Mathematics is fast becoming one of the most important techniques in crime detection. Where once a Sherlock Holmes would have had to be content with a magnifying glass, or a jury with gut instinct and rational discussion, now a range of methods from probability and statistics are available to help. Today, mathematics lies behind expert conclusions on a hundred forensic matters from fingerprints to DNA.
Statistics can be a precious tool when identifying the patterns behind confusing or misleading phenomena. The University of California at Berkeley was sued for gender bias when it was observed that just 35 percent of female applicants to graduate school were being accepted, versus 44 percent of males. The investigators began by narrowing the problem down to six major departments for which, combined, the inequality shifted to an even more incriminating 46 percent of males versus just 30 percent of females. But then, a department-by-department analysis showed the exact contrary of a bias against women: in four of the six departments, they were actually accepted at a higher percentage rate than males, and in the other two, the male-female ratio was 37-34 percent and 28-24 percent, discrepancies too small to have caused the overall appearance of inequality.
This curious problem, known as Simpson's paradox, shows up in all kinds of situations: for example, a recent analysis of national SAT scores showed an improvement in the average scores of every single ethnic group, yet the overall average had not budged by a single point in 20 years. Another example was a particular treatment of kidney stones, whose success rate in a controlled study was higher than that of all other treatments, in spite of doctors' observations to the contrary.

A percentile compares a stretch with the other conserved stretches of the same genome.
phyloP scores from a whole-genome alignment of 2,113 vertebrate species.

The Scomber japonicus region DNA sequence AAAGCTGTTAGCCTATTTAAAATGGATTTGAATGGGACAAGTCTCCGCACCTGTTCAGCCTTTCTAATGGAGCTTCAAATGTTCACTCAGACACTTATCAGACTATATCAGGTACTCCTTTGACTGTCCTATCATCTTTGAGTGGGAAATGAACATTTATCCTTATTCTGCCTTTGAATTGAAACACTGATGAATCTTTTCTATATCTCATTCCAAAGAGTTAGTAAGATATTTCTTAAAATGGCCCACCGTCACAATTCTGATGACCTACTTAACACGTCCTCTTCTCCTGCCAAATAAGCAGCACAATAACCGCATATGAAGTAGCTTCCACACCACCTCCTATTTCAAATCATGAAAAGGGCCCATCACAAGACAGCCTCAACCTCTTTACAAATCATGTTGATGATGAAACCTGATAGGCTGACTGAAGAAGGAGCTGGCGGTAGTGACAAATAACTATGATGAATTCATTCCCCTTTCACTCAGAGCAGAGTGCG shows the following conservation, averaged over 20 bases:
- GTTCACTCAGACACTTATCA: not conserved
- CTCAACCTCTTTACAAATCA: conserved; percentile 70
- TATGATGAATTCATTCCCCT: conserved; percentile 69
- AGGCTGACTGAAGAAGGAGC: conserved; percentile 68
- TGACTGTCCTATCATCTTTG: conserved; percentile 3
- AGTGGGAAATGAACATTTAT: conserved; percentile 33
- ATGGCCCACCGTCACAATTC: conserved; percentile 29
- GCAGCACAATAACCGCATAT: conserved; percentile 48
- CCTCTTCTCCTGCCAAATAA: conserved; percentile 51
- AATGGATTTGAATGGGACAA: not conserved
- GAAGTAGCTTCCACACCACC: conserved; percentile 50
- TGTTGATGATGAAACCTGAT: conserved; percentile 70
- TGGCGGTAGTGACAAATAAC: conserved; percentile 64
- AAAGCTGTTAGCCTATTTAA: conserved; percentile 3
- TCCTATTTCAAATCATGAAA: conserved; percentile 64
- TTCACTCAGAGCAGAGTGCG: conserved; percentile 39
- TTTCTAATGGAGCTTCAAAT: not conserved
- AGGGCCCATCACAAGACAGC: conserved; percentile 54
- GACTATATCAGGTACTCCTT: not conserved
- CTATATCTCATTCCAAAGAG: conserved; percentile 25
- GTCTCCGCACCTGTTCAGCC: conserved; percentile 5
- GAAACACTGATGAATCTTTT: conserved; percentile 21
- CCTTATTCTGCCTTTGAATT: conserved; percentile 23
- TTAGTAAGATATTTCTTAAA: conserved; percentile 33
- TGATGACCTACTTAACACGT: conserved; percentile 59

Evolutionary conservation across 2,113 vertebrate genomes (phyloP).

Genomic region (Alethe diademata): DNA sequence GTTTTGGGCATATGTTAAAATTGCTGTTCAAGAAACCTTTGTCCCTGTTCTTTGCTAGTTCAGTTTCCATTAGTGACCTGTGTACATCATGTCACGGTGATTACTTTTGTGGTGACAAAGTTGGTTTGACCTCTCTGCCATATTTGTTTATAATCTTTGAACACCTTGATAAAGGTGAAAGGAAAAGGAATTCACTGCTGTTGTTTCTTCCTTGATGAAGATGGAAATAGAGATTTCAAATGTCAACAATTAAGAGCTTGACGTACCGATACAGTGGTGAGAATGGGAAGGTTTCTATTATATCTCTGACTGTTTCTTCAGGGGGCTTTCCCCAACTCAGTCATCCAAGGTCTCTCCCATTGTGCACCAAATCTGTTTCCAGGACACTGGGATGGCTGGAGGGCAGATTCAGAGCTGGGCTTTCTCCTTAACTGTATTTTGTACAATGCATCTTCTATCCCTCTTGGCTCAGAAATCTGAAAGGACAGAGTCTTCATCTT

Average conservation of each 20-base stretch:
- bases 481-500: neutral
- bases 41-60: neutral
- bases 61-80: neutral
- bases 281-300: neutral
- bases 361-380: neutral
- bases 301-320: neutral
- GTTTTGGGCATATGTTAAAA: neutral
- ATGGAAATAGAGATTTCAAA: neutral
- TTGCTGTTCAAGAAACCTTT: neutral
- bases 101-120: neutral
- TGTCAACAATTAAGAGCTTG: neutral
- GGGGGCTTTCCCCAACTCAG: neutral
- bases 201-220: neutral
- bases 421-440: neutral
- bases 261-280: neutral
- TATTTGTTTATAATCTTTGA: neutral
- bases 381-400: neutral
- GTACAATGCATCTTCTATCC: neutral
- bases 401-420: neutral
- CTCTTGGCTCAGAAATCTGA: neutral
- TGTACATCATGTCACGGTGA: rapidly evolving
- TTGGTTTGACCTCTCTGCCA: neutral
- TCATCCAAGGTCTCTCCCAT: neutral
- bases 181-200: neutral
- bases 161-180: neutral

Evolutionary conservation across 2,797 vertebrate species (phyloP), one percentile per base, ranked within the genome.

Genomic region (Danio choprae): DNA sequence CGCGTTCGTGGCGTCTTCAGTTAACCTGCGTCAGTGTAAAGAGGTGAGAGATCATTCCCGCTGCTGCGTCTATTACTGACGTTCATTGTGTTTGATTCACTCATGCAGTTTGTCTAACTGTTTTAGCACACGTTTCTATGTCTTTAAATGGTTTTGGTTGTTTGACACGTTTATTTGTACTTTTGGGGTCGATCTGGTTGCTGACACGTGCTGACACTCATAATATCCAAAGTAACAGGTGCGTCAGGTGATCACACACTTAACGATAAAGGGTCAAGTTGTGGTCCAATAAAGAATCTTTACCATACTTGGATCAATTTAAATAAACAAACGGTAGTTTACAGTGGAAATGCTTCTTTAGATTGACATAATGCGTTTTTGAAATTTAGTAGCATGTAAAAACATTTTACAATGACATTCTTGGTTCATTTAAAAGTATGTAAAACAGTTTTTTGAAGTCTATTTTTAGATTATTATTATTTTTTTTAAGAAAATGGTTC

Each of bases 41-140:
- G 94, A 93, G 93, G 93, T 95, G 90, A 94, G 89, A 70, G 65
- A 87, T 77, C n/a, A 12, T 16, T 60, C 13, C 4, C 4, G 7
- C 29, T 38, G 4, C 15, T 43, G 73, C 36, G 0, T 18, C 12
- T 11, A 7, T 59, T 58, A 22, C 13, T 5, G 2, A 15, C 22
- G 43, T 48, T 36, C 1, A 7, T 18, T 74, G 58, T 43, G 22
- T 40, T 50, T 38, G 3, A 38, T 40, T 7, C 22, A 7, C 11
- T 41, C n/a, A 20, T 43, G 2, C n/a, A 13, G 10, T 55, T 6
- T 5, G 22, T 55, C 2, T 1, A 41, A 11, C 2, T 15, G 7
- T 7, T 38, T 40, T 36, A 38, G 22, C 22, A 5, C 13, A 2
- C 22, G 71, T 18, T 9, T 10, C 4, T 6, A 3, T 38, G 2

These things sound like paradoxes, yet they all happen. To explain them, we can consider a simplified version of the Berkeley example. Imagine a tiny school with just two departments: an engineering department that receives 10 applications from women and 50 from men, and a humanities department that receives 30 applications from women and 10 from men. In engineering, the school accepts 90 percent of the women and 80 percent of the men, and in humanities, 30 percent of the women and 20 percent of the men; no gender bias is apparent (or if anything, it goes the other way). But what this means in total is that 9+9=18 women are accepted from the 40 female applicants, and 40+2=42 men from the 60 male applicants -- which makes the overall success rate of males 42/60=70 percent, whereas for females it's just 18/40=45 percent! Now it does look like sex bias, yet we saw that it is not. What's going on is that a hidden variable is playing an important role: one has to take not just acceptance rates, but application numbers into account. In the SAT score case above, the hidden variable was the number of members of each ethnic group; the size of certain lower-scoring groups had greatly increased over the years with respect to the higher-scoring groups, preventing the overall average from rising even when the averages of each group did rise. In the kidney stone example, it turned out to be the size of the kidney stones that mattered.